Photosynthesis by marine algae produces sound, contributing to the daytime soundscape on coral reefs


We have observed that marine macroalgae produce sound during photosynthesis. The resultant soundscapes correlate with benthic macroalgal cover across shallow Hawaiian coral reefs during the day, despite the presence of other biological noise. Likely ubiquitous but previously overlooked, this source of ambient biological noise in the coastal ocean is driven by local supersaturation of oxygen near the surface of macroalgal filaments, and the resultant formation and release of oxygen-containing bubbles into the water column. During release, relaxation of the bubble to a spherical shape creates a monopole sound source that ‘rings’ at the Minnaert frequency. Many such bubbles create a large, distributed sound source over the sea floor. Reef soundscapes contain vast quantities of biological information, making passive acoustic ecosystem evaluation a tantalizing prospect if the sources are known. Our observations introduce the possibility of a general, volumetrically integrative, noninvasive, rapid and remote technique for evaluating algal abundance and rates of primary productivity in littoral aquatic communities. Increased algal cover is one of the strongest indicators for coral reef ecosystem stress. Visually determining variations in algal abundance is a time-consuming and expensive process. This technique could therefore provide a valuable tool for ecosystem management but also for industrial monitoring of primary production, such as in algae-based biofuel synthesis.


Coral reef degradation and algal smothering are caused by human impacts such as overfishing, pollution through nutrient runoff and climate change effects. Algal dominance diminishes the value of reefs [1], is likely permanent [2, 3], and serves as a clear indicator of ecosystem degradation [4]. Timely monitoring of reef state is crucial to quantifying impacts and mitigating ecosystem shifts [5], but present-day assessment methods are resource intensive and infrequent [6]. Because coral reefs are highly soniferous ecosystems where most sound comes from biological processes, ecologists have sought to apply the integrative acoustic monitoring approaches used successfully in terrestrial soundscape ecology [7, 8]. These techniques can yield spatially integrative and long-term continuous observations that can be collected autonomously with inexpensive recorders, but the sources of many reef sounds are challenging to identify [9]. Previously we established positive correlations (Pearsons ρ) between benthic macroalgal cover and aspects of coral reef soundscapes (acoustic pressure spectral density levels in the 2 to 20 kHz band) at 17 sites over a 2570 km transect from Kure Atoll to the Island of Hawaii [10]. These correlations were only observed during the day when overall sound levels were typically lower (Table 1), and correlations of this nature did not exist between sound and any other non-acoustic environmental metric. To further deconvolute the soundscape sources, we performed tank-based passive acoustic experiments with the invasive Hawaiian algae Salicornia gracilaria. Ambient sound was recorded in combination with dissolved oxygen and time-lapse photography of algae under daylight and night conditions to investigate the mechanism behind the observed associations of sound with algal presence.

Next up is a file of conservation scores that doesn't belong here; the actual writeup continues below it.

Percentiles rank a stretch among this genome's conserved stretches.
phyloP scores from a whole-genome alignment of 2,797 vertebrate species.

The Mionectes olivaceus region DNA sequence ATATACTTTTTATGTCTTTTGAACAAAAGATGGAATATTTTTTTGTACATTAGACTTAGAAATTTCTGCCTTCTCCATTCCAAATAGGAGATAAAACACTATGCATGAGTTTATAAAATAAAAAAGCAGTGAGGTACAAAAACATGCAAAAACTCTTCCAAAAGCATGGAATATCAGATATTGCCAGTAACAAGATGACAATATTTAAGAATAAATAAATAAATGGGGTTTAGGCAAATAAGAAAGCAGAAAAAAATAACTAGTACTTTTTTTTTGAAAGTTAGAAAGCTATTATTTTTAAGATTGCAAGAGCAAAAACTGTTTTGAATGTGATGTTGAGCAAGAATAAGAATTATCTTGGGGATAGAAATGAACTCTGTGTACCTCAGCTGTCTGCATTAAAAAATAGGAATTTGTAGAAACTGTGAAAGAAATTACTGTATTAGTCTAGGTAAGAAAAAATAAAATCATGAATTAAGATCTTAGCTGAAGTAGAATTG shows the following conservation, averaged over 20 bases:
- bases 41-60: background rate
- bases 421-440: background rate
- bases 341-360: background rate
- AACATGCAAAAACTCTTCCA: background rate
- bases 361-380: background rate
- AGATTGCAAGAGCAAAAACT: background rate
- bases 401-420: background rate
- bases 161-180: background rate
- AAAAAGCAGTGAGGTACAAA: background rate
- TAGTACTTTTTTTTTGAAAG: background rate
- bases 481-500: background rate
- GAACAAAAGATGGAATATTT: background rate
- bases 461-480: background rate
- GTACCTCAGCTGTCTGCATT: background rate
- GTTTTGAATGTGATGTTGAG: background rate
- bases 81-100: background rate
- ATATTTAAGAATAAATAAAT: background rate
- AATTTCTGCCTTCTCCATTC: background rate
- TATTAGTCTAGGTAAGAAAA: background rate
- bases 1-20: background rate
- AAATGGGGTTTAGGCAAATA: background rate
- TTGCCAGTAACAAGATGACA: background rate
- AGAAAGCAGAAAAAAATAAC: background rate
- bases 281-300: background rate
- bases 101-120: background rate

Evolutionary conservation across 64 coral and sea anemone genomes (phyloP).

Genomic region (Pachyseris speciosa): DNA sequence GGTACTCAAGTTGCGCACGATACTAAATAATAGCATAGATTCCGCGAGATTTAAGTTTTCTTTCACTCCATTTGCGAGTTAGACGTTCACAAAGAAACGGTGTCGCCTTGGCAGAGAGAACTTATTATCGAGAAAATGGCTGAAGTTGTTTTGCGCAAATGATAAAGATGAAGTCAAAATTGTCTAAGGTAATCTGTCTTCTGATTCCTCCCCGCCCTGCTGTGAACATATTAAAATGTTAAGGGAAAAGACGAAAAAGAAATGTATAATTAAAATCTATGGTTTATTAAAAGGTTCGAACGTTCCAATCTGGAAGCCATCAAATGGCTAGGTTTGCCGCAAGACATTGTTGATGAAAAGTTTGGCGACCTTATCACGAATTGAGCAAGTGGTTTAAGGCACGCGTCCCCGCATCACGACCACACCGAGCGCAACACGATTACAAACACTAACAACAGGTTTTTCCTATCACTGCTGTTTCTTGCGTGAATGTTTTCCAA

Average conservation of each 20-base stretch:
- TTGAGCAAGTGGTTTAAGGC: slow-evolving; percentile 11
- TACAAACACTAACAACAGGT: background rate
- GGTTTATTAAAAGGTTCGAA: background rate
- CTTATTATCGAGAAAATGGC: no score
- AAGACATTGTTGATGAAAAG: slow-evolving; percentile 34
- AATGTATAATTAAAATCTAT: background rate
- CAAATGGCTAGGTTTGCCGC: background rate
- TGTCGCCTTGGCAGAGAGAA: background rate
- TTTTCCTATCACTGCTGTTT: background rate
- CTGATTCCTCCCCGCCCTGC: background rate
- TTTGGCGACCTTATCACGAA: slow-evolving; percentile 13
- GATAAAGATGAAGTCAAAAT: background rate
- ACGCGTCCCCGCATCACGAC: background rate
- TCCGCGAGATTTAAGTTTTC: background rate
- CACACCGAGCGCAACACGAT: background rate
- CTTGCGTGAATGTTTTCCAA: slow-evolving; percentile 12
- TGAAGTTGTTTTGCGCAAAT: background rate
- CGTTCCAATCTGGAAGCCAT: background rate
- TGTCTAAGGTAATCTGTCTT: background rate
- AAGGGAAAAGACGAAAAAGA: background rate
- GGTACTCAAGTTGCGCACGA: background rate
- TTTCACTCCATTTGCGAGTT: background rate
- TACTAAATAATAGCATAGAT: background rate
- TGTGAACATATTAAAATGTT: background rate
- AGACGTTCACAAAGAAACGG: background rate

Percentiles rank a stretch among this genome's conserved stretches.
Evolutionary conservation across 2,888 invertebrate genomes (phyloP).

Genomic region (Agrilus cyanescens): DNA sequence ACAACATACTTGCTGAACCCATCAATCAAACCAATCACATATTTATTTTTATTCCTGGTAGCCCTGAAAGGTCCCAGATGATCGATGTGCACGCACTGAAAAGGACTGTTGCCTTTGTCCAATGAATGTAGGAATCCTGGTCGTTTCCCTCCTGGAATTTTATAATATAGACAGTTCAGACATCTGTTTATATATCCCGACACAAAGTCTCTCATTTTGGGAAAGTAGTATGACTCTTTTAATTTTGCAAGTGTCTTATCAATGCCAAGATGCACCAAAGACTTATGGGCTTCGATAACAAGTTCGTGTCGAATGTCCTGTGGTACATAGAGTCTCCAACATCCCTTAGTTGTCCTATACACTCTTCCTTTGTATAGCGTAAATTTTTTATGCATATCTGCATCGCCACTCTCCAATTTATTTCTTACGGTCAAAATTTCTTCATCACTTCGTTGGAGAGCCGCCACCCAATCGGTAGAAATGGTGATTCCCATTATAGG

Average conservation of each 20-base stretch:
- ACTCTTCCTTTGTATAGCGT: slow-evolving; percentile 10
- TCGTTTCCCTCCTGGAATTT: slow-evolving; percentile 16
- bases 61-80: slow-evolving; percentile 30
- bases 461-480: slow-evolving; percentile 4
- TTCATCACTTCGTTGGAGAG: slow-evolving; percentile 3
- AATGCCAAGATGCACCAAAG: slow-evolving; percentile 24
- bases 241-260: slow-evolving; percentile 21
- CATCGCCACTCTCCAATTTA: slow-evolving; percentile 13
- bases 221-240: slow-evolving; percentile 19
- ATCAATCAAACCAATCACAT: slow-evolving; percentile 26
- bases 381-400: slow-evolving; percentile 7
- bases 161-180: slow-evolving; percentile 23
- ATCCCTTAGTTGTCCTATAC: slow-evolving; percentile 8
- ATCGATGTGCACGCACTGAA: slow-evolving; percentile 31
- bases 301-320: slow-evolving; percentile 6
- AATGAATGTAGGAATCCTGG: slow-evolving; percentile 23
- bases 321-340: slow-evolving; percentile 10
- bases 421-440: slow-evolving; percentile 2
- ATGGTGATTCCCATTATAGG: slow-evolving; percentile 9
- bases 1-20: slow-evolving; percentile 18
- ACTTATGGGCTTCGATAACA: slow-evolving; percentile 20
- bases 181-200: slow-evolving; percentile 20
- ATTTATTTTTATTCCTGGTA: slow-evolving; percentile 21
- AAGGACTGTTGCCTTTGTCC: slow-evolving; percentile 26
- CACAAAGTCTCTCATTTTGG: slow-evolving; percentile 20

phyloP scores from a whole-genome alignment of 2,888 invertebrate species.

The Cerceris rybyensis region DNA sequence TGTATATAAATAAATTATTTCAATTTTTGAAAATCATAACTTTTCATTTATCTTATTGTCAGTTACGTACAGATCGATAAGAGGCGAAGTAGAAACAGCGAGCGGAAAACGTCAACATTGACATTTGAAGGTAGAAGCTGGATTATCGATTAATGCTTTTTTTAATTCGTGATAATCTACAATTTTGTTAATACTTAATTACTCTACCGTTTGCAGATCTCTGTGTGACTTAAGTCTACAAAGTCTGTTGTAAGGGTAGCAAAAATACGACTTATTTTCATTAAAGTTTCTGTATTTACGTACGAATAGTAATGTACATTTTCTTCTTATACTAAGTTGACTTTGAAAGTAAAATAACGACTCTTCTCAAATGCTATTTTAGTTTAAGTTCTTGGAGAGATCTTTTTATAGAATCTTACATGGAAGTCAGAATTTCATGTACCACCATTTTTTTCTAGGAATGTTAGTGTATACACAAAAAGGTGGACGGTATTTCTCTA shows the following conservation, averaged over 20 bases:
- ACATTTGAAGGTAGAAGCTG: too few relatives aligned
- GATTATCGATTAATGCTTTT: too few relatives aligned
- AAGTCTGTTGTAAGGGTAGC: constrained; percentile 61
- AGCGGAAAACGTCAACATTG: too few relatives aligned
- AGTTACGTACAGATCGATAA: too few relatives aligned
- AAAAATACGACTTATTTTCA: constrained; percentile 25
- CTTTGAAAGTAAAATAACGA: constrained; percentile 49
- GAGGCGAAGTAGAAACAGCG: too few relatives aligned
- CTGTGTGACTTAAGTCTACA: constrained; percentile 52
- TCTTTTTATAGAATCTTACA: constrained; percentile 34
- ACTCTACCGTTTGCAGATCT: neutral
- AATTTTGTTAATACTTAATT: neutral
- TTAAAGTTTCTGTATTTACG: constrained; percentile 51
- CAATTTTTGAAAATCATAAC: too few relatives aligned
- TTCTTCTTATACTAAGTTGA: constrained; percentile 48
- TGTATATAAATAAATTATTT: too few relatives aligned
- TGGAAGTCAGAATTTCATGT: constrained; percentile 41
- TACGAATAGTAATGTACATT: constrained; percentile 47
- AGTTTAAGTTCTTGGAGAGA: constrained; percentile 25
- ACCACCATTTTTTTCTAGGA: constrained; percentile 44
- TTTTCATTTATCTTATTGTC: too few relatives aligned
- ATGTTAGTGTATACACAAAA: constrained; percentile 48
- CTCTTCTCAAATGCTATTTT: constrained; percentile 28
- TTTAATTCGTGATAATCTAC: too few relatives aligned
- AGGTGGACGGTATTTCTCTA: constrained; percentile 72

Table 1. Correlation between benthic algal cover and coral reef soundscapes.

Pearson’s correlation coefficients between the percentage of benthic macroalgal cover at 17 reef sites throughout the Hawaiian Islands and ambient acoustic pressure spectral density in three bands between 2 and 20 kHz, obtained simultaneously at the same locations. Intensity-filtered spectra were averaged over one hour beginning at the indicated times.

Short-time Fourier analysis on intensity filtered soundscape recordings [10] provide a more spectrally detailed view of individual transient soundscape components (i.e., most reef-based biological sound). Typical Fourier analysis approaches in underwater acoustics integrate over time periods that are much longer than each individual biological sound. While longer integration results in increased frequency resolution, ideal for detecting tonal and/or narrow-band sources, the approach can also spectrally smear multiple transient sounds together and/or reduce peak level estimates through giving equal weighting to quiet periods between transient arrivals. If a persistent environmental noise is present, it can mask some transient biological sounds sampled through this approach. Our approach involved selecting each transient using an intensity filter, ensuring the transform length encompassed only the transient, and then assessing the spectral qualities of each transient individually. As a consequence, reef spectra shown here cannot be directly compared to spectra obtained without intensity filtering. Depending on ambient and preamplifier noise levels, lower-level sounds from individual biological sources may not be discernable at significant distances from the source. However, many of these events occurring over a distributed area create an extended sound source for which propagation models show decreased attenuation with distance [11].